A bill to provide up to $12,000 in rural teacher incentives is headed to the House.
The Senate Friday passed the incentives bill on a bipartisan 25-7 vote.
Senate Bill 1290 would provide a host of incentives: Teachers could receive grants to help cover their student loans, postgraduate studies, or the cost of getting an additional teaching endorsement. The grants would be available to teachers in rural or high-poverty districts.
The bill’s sponsor, Sen. Janie Ward-Engelking, said SB 1290 would help address a teacher shortage in hard-hit rural communities. And she said the grants might encourage teachers to put down roots in small-town Idaho.
“They’re going to fall in love with the students, the parents and the lifestyle that exists there,” said Ward-Engelking, D-Boise, a retired teacher.
Debate was brief, and one-sided, with Senate Education Committee members of both parties praising the bill.
Committee chairman Steven Thayn, R-Emmett, said the bill would provide one more recruiting tool for rural districts. Sen. Robert Blair, R-Kendrick, said the issue hits home: One of his local rural districts needed three months to find a teacher, in agriculture.
“The problems are real,” he said.
The incentives would start at $1,500 in the first year and max out at $4,500 in the fourth year — in hopes of encouraging teachers to stay longer.
It’s unclear how many teachers could receive the grants, or how much the program would cost. The Legislature would have to pass a companion spending bill to fund the program. Ward-Engelking, a member of the budget-writing Joint Finance-Appropriations Committee, said the state could use federal coronavirus aid to cover costs.
The bill received support from 18 Senate Republicans and all seven Senate Democrats. Seven Republicans voted no: Kelly Anthon, Burley; Regina Bayer, Meridian; Lori Den Hartog, Meridian; Mark Harris, Soda Springs; Todd Lakey, Nampa; Doug Ricks, Rexburg; and Christy Zito, Hammett.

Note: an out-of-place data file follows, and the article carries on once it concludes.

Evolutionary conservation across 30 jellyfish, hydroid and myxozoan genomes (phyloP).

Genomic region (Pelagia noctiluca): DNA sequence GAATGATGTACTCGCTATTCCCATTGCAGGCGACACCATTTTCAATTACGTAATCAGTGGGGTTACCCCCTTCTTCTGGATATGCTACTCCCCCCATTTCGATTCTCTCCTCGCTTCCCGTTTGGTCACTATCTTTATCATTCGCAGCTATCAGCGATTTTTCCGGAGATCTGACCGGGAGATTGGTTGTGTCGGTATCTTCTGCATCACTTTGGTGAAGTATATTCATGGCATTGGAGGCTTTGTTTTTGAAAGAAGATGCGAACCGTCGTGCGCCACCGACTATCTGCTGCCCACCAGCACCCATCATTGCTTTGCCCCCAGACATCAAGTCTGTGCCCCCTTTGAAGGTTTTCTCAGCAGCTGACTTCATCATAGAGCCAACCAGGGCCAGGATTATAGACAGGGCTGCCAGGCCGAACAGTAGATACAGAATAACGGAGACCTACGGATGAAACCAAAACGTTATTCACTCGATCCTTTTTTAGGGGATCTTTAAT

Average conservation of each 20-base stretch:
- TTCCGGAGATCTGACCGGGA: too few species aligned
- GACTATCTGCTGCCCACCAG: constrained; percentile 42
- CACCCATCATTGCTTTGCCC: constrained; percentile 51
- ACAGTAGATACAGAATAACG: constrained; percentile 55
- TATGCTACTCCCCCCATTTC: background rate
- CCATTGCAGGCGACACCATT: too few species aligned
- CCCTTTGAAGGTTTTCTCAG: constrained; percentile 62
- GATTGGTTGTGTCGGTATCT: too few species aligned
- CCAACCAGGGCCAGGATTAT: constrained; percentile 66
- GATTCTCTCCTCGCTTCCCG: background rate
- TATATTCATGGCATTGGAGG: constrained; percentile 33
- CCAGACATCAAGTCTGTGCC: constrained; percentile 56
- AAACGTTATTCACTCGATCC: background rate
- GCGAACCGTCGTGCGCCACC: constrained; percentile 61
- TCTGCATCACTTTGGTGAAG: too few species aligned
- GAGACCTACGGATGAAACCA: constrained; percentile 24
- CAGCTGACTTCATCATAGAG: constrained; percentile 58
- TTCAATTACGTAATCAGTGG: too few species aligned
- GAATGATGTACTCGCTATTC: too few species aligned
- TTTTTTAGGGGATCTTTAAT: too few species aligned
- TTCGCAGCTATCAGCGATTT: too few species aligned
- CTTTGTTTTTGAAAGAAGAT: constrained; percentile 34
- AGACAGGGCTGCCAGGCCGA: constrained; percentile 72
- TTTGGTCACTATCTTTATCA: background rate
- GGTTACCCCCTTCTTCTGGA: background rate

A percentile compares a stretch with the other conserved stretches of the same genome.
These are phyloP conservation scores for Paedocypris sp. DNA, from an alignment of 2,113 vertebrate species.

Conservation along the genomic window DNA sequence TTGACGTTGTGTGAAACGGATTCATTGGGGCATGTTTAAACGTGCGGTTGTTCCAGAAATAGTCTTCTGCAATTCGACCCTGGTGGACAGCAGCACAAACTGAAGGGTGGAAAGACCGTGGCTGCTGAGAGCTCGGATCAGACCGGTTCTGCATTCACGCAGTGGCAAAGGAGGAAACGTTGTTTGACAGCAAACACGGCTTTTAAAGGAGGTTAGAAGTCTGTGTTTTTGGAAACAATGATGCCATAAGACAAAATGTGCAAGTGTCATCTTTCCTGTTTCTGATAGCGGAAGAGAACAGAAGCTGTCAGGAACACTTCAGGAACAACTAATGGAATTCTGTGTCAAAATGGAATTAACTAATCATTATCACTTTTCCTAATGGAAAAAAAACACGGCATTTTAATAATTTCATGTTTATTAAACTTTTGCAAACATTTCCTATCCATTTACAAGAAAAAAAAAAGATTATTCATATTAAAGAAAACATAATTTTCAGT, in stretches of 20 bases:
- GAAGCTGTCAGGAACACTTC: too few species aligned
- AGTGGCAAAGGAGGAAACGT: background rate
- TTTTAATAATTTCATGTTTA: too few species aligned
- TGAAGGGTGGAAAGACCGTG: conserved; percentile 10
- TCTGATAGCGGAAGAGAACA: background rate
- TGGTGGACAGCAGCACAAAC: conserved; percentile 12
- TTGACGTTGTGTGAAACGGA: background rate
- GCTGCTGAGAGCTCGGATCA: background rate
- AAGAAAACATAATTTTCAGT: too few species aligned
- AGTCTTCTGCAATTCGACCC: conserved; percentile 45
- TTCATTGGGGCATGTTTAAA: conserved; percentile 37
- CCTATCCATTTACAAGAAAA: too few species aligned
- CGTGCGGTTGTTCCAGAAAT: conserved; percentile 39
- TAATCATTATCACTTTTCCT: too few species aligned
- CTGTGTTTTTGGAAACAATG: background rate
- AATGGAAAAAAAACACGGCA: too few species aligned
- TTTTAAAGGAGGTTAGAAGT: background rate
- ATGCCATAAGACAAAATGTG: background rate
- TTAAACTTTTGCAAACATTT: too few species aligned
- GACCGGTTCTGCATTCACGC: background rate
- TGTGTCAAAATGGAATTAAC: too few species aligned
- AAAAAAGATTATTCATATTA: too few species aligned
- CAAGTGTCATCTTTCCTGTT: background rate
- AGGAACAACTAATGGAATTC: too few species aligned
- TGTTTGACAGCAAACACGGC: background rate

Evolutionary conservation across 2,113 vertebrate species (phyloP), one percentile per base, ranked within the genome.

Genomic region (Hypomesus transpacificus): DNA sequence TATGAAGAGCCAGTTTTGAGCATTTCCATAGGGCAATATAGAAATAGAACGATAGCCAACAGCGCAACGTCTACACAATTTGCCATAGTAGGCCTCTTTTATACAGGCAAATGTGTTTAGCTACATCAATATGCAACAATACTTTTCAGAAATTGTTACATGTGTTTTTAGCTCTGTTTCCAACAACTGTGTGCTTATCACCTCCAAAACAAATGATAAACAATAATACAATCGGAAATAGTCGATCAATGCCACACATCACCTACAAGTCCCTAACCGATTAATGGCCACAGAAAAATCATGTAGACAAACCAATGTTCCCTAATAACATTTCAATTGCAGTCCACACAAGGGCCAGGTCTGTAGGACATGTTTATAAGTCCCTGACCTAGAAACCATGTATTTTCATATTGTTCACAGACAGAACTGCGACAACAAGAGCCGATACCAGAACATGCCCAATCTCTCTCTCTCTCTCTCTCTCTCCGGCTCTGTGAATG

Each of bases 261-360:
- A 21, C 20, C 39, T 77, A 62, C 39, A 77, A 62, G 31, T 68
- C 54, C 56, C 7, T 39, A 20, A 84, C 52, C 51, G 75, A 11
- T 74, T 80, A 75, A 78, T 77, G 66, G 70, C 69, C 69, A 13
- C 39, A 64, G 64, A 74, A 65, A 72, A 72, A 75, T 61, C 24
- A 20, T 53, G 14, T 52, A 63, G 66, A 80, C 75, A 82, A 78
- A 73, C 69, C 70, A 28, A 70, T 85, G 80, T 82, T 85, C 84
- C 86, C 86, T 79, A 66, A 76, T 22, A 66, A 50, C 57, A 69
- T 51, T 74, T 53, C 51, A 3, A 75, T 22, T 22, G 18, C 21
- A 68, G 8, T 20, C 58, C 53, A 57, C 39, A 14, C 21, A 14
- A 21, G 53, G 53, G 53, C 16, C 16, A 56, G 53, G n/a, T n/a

SB 1290 now heads to the House.
Ward-Engelking and Rep. Sally Toone, D-Gooding, have proposed other versions of teacher incentive bills in past sessions. This is the first time such a bill has passed the Senate.
More Friday news
Enrollment-based funding proposal is back. The House Education Committee introduced a rewrite of a bill with far-reaching implications for school funding.
The bill would make permanent the state’s pandemic-era switch from basing school funding on schools’ average daily attendance to basing funding on schools’ total enrollment numbers. (Here’s an explainer on the issue).
The rewrite makes a technical fix and clears up confusion that sidetracked the committee’s hearing on the original bill earlier this week.
Nearly an hour of debate focused on whether the change would allow schools to operate in blended learning models, collecting funding from the state even when students aren’t in their seats.
Rep. Gary Marshall, R-Idaho Falls, raised the concern, but joined fellow committee members in supporting the general idea of the bill.
The bill can now receive a full hearing. That could come as soon as Tuesday, said Chairman Lance Clow, R-Twin Falls.
Arts education grants. Senate Bill 1292 would appropriate $1 million for State Board of Education grants to support school arts programs. After passing the House 40-27 with only GOP opposition, it heads to the governor’s desk.